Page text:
|Scope and Content:
- Collection comprises administrative records, including: minutes, agenda and reports for meetings of the Society's General Committee (1884-1915), trustees (1915-1990), House/Western Lodge Committee (1920-1961), Executive and Finance Committee (1915-1925) and Western Asylum Sub-Committee (1843-1848); annual reports and accounts; trust deeds for the Society's funds and property; staff agreements and contracts; secretaries' letter books and correspondence files; 19th century papers and correspondence relating to the administration of the society, premises, bequests and staff; subject files on the administration of the Society, events, finance, fundraising, premises, staff and the history of the Society; and visitor books.
Records relating to residents at Western Lodge and the Society's other Asylums, including: censuses of admission; admission papers; admission and resident registers; reports on residents; index cards; rules and regulations; and menu books.
Financial records for the Society, including: balance sheets and accounts; a ledger used to compile the accounts; notes on the accounts; ledgers; audit books; cash books; donation books; board and lodging receipt books; returns of monies received and paid by the Superintendent; and a set of accounts paid by the Finance Committee in the 1820s and 1830s.
Property records including deeds, tenancy agreements and inventories of Western Lodge
- The Society for the Relief of the Houseless Poor (now known as Western Lodge, also referred to as the Nightly Shelter or Asylum for the Houseless Poor, the Association for the Relief of the Houseless Poor and the Houseless Poor Society) was founded in January 1820, the outcome of a public meeting convened to discuss ways of helping those who found themselves without shelter in the City of London, particularly in the winter months. At the meeting Mr Hicks donated his warehouses on London Wall to the charity, and a refuge, or asylum, was set up to provide lodgings and food for the destitute and houseless, funded by donations and bequests from the public. A second asylum in Playhouse Yard, Whitecross Street, Islington, opened in the 1820s.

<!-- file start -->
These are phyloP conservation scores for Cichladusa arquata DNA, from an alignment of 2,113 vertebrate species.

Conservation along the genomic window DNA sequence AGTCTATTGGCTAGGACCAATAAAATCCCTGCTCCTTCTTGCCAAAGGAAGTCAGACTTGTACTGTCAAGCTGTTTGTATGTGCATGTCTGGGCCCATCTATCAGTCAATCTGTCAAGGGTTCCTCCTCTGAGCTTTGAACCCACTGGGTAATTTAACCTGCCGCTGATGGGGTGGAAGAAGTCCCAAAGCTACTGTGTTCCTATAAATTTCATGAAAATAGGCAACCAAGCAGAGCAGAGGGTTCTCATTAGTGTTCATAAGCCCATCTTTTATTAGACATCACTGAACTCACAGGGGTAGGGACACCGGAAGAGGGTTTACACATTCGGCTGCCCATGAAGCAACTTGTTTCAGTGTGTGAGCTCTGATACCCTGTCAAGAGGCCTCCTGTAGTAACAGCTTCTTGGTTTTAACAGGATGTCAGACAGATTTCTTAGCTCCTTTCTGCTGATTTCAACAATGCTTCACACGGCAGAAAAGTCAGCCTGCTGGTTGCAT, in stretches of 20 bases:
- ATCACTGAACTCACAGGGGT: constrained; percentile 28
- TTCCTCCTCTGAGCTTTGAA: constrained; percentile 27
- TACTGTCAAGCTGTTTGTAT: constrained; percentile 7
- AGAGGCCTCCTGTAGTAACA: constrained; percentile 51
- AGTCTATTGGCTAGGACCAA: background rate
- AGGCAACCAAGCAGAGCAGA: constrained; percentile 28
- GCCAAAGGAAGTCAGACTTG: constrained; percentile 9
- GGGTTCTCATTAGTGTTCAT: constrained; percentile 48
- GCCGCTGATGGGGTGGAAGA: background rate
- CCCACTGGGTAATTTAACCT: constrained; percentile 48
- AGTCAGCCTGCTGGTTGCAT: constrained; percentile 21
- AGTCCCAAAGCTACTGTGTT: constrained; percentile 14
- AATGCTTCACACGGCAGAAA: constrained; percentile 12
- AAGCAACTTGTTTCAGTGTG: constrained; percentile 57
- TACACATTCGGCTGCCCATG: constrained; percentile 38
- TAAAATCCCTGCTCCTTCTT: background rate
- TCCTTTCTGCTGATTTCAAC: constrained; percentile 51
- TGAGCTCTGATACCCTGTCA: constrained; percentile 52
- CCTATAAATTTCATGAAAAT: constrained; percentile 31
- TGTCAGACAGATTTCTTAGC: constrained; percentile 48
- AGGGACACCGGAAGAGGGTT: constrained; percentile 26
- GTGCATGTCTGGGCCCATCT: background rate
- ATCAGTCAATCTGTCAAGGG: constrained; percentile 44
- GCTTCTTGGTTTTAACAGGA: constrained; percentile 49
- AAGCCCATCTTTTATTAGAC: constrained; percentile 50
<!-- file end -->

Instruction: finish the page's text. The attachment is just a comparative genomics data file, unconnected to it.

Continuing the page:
Residents, or inmates, were housed in separate men's and women's wards, with a straw bed and medical care. The refuge opened at night for a season over the winter months, typically from October/November until March/April. During the nineteenth century it appears that residents were asked to assist the Society's fundraising by preparing and selling bundles of firewood, doing laundry or completing needlework. A chapel was also in operation at the refuge.
The Society opened additional refuges in Glasshouse Street, East Smithfield, City of London (known as the Eastern Asylum) and Upper Ogle Street, Foley Street, Marylebone (known as the Western Asylum) in the 1840s, and the Playhouse Yard Asylum became known as the Central Asylum.
The Central Asylum moved to new premises in Banner Street, Islington in 1870 with accommodation for 550 men, women and children. Between 1903 and 1914 additional asylums were opened for men at Warner Place, Hackney (open from 1903 until the late 1910s) and women at 88 Carlton Vale, Brent (1903-1909), 21 Nutford Place, Marylebone (active 1907 - 1913, closes before 1915), 39 Homer Street (active 1910 - 1913, closes before 1915), 117 Seymour Place (open for the 1910 season only) and 8 Queen Street (open 1913, closes before 1915). At this time the Society also operated a labour yard in Hoxton Street where men could receive food and a ticket for lodgings in return for two hours week.